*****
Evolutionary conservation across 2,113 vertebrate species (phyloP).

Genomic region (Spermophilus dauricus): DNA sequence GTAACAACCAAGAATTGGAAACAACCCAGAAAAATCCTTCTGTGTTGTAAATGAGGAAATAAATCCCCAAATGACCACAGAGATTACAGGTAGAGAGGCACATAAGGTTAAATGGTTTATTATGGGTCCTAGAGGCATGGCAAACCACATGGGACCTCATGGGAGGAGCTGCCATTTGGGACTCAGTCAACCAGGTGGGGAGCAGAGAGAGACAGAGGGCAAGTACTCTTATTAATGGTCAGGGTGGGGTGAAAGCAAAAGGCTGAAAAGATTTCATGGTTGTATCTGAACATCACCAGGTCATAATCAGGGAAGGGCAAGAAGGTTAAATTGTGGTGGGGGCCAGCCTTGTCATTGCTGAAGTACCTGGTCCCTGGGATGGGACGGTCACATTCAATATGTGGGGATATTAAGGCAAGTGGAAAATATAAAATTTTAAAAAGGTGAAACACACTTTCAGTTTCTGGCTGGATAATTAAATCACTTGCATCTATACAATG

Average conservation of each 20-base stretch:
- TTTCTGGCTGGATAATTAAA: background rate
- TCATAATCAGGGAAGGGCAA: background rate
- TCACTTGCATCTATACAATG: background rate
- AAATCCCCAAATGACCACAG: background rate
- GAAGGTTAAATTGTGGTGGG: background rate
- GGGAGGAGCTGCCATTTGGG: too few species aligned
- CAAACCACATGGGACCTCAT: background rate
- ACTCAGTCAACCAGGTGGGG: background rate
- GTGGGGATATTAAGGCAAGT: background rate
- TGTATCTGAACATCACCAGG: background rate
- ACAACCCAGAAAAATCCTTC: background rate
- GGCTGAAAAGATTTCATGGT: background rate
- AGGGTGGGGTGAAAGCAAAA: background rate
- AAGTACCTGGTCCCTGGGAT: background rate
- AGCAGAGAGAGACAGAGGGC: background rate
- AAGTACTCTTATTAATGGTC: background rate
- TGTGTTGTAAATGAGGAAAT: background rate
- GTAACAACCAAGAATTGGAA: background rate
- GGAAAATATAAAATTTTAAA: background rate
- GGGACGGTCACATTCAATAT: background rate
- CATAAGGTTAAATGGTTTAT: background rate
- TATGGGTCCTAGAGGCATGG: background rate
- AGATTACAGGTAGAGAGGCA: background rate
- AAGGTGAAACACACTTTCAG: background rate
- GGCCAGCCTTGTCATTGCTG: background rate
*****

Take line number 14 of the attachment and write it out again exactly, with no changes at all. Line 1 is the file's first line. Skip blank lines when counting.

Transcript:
- ACAACCCAGAAAAATCCTTC: background rate